“Why should Anambra continue to live in isolation? What is the justification for this? If there had been a superlative performance and outcomes on their isolated platform, one would have said that it is a worthy isolation, but nay!” he said.

He cited the case of Imo State, which used to be PDP but, according to him, “has now tightly embraced APC”; Cross River, which he said “has also moved to join the APC”, and Ebonyi State, which “was highly PDP but it has abandoned that ‘umbrella’ and received the broom to sweep clean its house”.

Ganduje further said Anambra’s refusal to connect with the centre has greatly deprived its people of enormous dividends in terms of infrastructure and other benefits”.

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“Today Imo and Ebonyi sons and daughters are appointed as ambassadors, and given other lofty portfolio and positions because of their connection to the centre. But Anambra’s failure to transit regional political sentiments has made it stuck and trapped in the mud of self-inflicted limitations and inevitable exclusion.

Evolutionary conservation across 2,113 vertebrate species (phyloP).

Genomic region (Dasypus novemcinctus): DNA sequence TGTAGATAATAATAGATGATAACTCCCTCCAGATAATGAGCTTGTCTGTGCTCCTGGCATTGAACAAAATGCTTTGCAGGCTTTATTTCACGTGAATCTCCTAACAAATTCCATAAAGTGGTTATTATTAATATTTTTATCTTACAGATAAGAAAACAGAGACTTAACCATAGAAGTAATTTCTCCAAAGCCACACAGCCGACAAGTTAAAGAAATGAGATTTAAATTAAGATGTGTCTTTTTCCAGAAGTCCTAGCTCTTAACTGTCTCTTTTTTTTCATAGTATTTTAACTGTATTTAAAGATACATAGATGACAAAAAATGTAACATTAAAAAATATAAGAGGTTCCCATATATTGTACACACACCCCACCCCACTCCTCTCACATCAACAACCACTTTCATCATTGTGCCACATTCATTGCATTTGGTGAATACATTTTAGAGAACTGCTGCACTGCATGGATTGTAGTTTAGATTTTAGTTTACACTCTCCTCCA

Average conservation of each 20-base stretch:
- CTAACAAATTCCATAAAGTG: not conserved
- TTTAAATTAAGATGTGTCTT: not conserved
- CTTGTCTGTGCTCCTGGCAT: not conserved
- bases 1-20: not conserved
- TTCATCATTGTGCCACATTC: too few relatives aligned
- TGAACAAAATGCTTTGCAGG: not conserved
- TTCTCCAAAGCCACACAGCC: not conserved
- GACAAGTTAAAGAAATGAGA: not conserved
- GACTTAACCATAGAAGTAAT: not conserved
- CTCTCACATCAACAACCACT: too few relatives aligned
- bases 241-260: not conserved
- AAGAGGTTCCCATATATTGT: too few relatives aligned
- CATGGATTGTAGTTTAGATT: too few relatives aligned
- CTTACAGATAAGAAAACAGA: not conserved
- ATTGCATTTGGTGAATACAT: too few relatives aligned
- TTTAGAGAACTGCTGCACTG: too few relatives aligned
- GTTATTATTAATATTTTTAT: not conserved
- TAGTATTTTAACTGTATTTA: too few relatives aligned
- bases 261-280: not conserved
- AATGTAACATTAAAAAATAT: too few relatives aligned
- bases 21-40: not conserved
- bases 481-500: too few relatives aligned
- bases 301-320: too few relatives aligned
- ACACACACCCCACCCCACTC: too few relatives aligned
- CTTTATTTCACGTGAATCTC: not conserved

“This is a natural occurrence in line with the reality that you have to be at the table to negotiate what comes to you. If you are not at the table, nobody will speak for you when the chips are down,” he claimed.

Ganduje’s argument may sound convincing to a lay mind. However, anyone who has followed Nigerian politics since 1999 knows that the APC Chairman was just blowing hot air. Being in the party at the centre has never guaranteed better treatment for any state in the South-East.

But that aside, what is more worrisome is the eagerness with which the ruling party appears to be pushing to transform Nigeria into a one-party state. Must one party occupy most of the states and zones in the country? It is understood that a party in power would be concerned with always having the majority on its side, but the APC needs to understand that multi-party system is the beauty of democracy.

Nigeria is a democratic country, so it allows a multi-party system of government and decentralization, which proves that the states of Nigeria can be ruled by any given party. So, every state and region need not be in the same party with the president before they can enjoy political power or even the benefits of good governance. It is an aberration to say a state or region is not getting what is statutorily due to it because of party differences.